Coronavirus: Seven Covid-19 deaths now recorded at Addenbrooke’s but no sharp increase in new patients yet
Seven patients have now died at Addenbrooke’s Hospital after testing positive for Covid-19.
As of Friday (April 3), the Cambridge hospital had 79 inpatients with confirmed cases of the coronavirus and a further 35 waiting test results.
There are 23 Covid-19 patients in critical care, with one waiting for results, and the hospital now has 100 ventilators to help the patients with severe cases, with more machines on the way.
Roland Sinker, chief executive of Cambridge University Hospital NHS Foundation Trust, which runs Addenbrooke’s, said: “Our thoughts are with the families of those who have lost their lives during this outbreak. It is a sobering fact that their grief may well be more complicated as a result of the visitor restrictions that are in place at this time.
“This weighs heavily on all of our minds and while it is an essential protective measure, I know how hard it must be for those who are implementing this with relatives across our clinical services at the moment.”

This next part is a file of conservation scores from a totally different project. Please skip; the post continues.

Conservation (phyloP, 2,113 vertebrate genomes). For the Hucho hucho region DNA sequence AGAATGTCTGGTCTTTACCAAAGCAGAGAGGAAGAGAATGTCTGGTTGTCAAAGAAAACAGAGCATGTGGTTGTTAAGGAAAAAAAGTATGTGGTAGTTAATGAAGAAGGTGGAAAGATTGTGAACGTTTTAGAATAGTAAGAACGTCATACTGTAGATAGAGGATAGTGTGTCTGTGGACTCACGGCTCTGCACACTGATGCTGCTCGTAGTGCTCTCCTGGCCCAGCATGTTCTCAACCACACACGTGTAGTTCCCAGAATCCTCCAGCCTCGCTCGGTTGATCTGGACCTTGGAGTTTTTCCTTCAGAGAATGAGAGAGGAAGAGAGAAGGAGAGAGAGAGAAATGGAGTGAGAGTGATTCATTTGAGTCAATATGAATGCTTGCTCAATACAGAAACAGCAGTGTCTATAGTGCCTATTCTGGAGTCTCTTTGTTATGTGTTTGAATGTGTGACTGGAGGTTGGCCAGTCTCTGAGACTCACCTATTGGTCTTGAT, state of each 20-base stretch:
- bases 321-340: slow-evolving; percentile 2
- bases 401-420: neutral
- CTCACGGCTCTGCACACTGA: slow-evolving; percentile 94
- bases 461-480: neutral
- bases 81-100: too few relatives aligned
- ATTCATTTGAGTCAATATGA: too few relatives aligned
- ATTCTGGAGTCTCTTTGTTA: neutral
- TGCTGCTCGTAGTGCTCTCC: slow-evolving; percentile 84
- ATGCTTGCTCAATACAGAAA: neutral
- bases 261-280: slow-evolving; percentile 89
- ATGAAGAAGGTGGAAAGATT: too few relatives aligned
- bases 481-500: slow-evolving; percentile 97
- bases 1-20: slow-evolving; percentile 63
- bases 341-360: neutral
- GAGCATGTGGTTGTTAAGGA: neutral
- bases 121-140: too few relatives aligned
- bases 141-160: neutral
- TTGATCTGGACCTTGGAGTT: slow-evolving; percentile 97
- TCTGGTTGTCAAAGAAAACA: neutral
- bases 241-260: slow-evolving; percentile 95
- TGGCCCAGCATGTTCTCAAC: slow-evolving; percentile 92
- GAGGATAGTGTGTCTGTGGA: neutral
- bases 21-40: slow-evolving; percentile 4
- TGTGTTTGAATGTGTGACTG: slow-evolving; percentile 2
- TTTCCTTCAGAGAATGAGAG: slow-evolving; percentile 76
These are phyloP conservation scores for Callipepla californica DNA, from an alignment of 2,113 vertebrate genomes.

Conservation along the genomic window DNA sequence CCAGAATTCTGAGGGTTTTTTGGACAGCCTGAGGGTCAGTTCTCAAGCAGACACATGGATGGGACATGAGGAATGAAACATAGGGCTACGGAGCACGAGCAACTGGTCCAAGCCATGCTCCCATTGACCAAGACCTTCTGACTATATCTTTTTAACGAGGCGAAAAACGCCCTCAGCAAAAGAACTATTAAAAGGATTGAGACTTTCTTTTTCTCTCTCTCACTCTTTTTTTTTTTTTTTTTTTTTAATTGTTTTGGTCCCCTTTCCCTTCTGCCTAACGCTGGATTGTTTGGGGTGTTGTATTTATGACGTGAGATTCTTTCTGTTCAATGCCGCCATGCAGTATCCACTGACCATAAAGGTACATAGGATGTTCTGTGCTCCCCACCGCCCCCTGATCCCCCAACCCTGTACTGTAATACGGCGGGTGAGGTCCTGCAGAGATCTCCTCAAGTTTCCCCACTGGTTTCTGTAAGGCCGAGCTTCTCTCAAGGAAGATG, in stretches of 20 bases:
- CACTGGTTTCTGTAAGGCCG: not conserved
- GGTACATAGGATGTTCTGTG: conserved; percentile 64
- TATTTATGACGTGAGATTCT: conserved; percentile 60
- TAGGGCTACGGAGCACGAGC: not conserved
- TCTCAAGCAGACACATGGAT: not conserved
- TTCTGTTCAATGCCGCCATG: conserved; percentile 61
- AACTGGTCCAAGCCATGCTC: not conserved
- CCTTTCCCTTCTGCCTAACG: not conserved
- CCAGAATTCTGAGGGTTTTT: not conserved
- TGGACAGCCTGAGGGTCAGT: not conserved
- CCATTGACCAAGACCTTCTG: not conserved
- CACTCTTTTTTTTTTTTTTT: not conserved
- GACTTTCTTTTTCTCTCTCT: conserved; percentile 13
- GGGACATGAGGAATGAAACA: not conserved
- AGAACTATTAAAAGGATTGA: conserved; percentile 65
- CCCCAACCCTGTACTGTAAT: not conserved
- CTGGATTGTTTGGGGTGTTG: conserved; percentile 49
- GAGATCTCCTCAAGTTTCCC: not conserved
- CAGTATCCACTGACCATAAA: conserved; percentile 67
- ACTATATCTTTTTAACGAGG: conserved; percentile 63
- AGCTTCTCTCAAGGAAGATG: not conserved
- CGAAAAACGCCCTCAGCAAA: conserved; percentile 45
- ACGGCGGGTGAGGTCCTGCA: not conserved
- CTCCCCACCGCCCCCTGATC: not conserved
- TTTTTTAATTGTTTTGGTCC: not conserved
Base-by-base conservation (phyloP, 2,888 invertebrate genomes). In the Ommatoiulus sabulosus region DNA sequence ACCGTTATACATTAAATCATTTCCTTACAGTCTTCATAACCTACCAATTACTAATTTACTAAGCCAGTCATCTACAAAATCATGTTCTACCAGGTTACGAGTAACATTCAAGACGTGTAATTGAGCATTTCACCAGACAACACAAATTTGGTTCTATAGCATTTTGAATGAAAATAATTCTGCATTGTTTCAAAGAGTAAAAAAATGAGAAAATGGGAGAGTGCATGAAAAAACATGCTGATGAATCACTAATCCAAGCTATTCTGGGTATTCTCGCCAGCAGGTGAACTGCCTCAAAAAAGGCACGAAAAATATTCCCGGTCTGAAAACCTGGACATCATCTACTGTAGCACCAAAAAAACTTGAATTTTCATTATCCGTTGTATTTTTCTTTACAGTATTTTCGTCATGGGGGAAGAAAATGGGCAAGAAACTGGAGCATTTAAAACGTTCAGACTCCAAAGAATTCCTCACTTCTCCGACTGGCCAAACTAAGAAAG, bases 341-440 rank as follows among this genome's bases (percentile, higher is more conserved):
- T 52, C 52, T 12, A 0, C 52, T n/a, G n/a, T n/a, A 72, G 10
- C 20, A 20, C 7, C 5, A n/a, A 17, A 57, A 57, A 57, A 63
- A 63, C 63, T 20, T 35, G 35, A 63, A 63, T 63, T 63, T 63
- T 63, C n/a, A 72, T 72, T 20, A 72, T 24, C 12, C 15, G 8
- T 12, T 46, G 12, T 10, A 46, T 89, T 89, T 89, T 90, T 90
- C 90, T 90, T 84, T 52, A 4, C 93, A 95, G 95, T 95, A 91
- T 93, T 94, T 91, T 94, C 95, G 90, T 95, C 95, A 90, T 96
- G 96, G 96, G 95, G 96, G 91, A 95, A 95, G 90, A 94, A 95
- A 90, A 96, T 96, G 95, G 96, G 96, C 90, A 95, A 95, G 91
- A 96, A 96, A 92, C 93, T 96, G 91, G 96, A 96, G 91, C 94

He added: “We continue to admit around eight to 10 patients per day and have not yet seen the sharp increase to around 25 patients per day predicted by the modelling.”
And there were examples of patients recovering from severe infections, Mr Sinker confirmed.
“There is good news in that five patients have left critical care for ongoing rehabilitation on a ward and over 50 patients have been discharged home,” he said. “The care we are providing and the depth of our clinical expertise is having a growing impact as we work together to save lives.”
Outlining the trust’s strategy, Mr Sinker said: “Our strategy remains to work together to save as many lives as possible and keep our staff safe. These are equal priorities.
“When we think about saving the lives of our patients we are thinking about both Covid-19 positive patients and also those who may be entirely reliant on our specialised clinical services in cancer care, transplantation, neurosurgery and more.
“This balance is at the forefront of our minds as we move into the next phase of our planning. We are working across the whole region and with the private sector to explore all available options to keep both aspects of our services running as effectively as possible in the coming weeks and months.”
As the Cambridge Independent has reported, modelling by the hospital forecasts that 460 beds could be needed for Covid-19 patients, including 135 critical care beds.
He said the trust had made “some really significant progress across all of the taskforces we have established to meet this challenge” this week, which include critical care (ventilation and oxygen), personal protective equipment (PPE) and testing.
Thirty extra ventilators were delivered to the site in the last week, meaning there are now 100 available